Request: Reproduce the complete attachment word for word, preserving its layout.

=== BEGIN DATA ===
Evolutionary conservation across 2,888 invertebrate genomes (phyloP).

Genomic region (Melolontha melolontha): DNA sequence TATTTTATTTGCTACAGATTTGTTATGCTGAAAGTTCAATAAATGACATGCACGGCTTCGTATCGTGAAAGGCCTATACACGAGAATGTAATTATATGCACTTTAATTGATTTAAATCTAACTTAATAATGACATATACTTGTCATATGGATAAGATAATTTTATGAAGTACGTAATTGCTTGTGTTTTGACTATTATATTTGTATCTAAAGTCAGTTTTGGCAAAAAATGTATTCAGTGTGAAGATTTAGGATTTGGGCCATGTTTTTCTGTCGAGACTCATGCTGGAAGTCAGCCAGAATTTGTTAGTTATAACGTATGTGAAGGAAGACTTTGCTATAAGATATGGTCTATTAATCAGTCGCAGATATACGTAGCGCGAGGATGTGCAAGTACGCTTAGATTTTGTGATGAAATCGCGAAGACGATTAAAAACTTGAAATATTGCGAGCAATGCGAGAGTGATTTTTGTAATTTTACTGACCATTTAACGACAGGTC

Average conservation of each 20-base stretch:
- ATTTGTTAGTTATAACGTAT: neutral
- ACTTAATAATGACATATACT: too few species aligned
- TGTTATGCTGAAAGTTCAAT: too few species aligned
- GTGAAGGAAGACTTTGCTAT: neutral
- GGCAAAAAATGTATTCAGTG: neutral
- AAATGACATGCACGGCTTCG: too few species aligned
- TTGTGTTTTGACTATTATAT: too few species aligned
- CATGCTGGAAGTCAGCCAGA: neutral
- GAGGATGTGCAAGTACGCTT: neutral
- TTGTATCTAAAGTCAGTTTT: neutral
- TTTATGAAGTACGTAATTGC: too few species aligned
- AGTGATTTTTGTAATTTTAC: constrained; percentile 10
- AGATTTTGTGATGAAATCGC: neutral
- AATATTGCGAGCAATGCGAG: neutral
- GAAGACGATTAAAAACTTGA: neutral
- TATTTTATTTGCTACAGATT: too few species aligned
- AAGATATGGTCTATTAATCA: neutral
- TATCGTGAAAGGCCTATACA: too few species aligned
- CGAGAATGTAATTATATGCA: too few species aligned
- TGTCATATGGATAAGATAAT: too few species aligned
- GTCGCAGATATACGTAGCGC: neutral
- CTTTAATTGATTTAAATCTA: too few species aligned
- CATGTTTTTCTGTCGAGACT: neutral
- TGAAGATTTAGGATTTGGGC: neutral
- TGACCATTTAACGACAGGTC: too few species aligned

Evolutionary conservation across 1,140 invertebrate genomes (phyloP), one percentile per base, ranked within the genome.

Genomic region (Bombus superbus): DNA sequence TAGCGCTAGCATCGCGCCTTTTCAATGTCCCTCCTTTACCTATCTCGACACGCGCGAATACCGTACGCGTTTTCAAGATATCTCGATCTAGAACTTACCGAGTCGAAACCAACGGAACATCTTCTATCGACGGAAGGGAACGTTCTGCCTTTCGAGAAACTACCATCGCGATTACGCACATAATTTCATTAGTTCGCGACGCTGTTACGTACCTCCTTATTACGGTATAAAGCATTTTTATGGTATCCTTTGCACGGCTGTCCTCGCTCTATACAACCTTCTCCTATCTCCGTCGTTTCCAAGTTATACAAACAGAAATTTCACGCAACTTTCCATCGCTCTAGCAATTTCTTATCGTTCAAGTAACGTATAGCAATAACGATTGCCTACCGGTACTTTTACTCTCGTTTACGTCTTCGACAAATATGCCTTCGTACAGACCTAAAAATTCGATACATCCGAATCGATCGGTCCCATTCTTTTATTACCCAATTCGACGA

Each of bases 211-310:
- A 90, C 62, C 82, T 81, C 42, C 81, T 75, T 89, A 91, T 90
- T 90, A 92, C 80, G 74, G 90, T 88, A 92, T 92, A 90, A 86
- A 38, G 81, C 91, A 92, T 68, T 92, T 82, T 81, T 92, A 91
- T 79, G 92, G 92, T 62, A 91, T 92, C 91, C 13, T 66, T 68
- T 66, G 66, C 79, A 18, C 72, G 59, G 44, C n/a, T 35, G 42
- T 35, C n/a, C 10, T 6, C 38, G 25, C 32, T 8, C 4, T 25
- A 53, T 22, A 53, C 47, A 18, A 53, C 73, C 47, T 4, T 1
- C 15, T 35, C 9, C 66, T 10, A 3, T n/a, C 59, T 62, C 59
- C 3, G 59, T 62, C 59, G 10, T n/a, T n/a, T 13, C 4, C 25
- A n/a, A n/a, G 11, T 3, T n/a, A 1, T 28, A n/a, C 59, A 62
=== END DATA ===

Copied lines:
Evolutionary conservation across 2,888 invertebrate genomes (phyloP).

Genomic region (Melolontha melolontha): DNA sequence TATTTTATTTGCTACAGATTTGTTATGCTGAAAGTTCAATAAATGACATGCACGGCTTCGTATCGTGAAAGGCCTATACACGAGAATGTAATTATATGCACTTTAATTGATTTAAATCTAACTTAATAATGACATATACTTGTCATATGGATAAGATAATTTTATGAAGTACGTAATTGCTTGTGTTTTGACTATTATATTTGTATCTAAAGTCAGTTTTGGCAAAAAATGTATTCAGTGTGAAGATTTAGGATTTGGGCCATGTTTTTCTGTCGAGACTCATGCTGGAAGTCAGCCAGAATTTGTTAGTTATAACGTATGTGAAGGAAGACTTTGCTATAAGATATGGTCTATTAATCAGTCGCAGATATACGTAGCGCGAGGATGTGCAAGTACGCTTAGATTTTGTGATGAAATCGCGAAGACGATTAAAAACTTGAAATATTGCGAGCAATGCGAGAGTGATTTTTGTAATTTTACTGACCATTTAACGACAGGTC

Average conservation of each 20-base stretch:
- ATTTGTTAGTTATAACGTAT: neutral
- ACTTAATAATGACATATACT: too few species aligned
- TGTTATGCTGAAAGTTCAAT: too few species aligned
- GTGAAGGAAGACTTTGCTAT: neutral
- GGCAAAAAATGTATTCAGTG: neutral
- AAATGACATGCACGGCTTCG: too few species aligned
- TTGTGTTTTGACTATTATAT: too few species aligned
- CATGCTGGAAGTCAGCCAGA: neutral
- GAGGATGTGCAAGTACGCTT: neutral
- TTGTATCTAAAGTCAGTTTT: neutral
- TTTATGAAGTACGTAATTGC: too few species aligned
- AGTGATTTTTGTAATTTTAC: constrained; percentile 10
- AGATTTTGTGATGAAATCGC: neutral
- AATATTGCGAGCAATGCGAG: neutral
- GAAGACGATTAAAAACTTGA: neutral
- TATTTTATTTGCTACAGATT: too few species aligned
- AAGATATGGTCTATTAATCA: neutral
- TATCGTGAAAGGCCTATACA: too few species aligned
- CGAGAATGTAATTATATGCA: too few species aligned
- TGTCATATGGATAAGATAAT: too few species aligned
- GTCGCAGATATACGTAGCGC: neutral
- CTTTAATTGATTTAAATCTA: too few species aligned
- CATGTTTTTCTGTCGAGACT: neutral
- TGAAGATTTAGGATTTGGGC: neutral
- TGACCATTTAACGACAGGTC: too few species aligned

Evolutionary conservation across 1,140 invertebrate genomes (phyloP), one percentile per base, ranked within the genome.

Genomic region (Bombus superbus): DNA sequence TAGCGCTAGCATCGCGCCTTTTCAATGTCCCTCCTTTACCTATCTCGACACGCGCGAATACCGTACGCGTTTTCAAGATATCTCGATCTAGAACTTACCGAGTCGAAACCAACGGAACATCTTCTATCGACGGAAGGGAACGTTCTGCCTTTCGAGAAACTACCATCGCGATTACGCACATAATTTCATTAGTTCGCGACGCTGTTACGTACCTCCTTATTACGGTATAAAGCATTTTTATGGTATCCTTTGCACGGCTGTCCTCGCTCTATACAACCTTCTCCTATCTCCGTCGTTTCCAAGTTATACAAACAGAAATTTCACGCAACTTTCCATCGCTCTAGCAATTTCTTATCGTTCAAGTAACGTATAGCAATAACGATTGCCTACCGGTACTTTTACTCTCGTTTACGTCTTCGACAAATATGCCTTCGTACAGACCTAAAAATTCGATACATCCGAATCGATCGGTCCCATTCTTTTATTACCCAATTCGACGA

Each of bases 211-310:
- A 90, C 62, C 82, T 81, C 42, C 81, T 75, T 89, A 91, T 90
- T 90, A 92, C 80, G 74, G 90, T 88, A 92, T 92, A 90, A 86
- A 38, G 81, C 91, A 92, T 68, T 92, T 82, T 81, T 92, A 91
- T 79, G 92, G 92, T 62, A 91, T 92, C 91, C 13, T 66, T 68
- T 66, G 66, C 79, A 18, C 72, G 59, G 44, C n/a, T 35, G 42
- T 35, C n/a, C 10, T 6, C 38, G 25, C 32, T 8, C 4, T 25
- A 53, T 22, A 53, C 47, A 18, A 53, C 73, C 47, T 4, T 1
- C 15, T 35, C 9, C 66, T 10, A 3, T n/a, C 59, T 62, C 59
- C 3, G 59, T 62, C 59, G 10, T n/a, T n/a, T 13, C 4, C 25
- A n/a, A n/a, G 11, T 3, T n/a, A 1, T 28, A n/a, C 59, A 62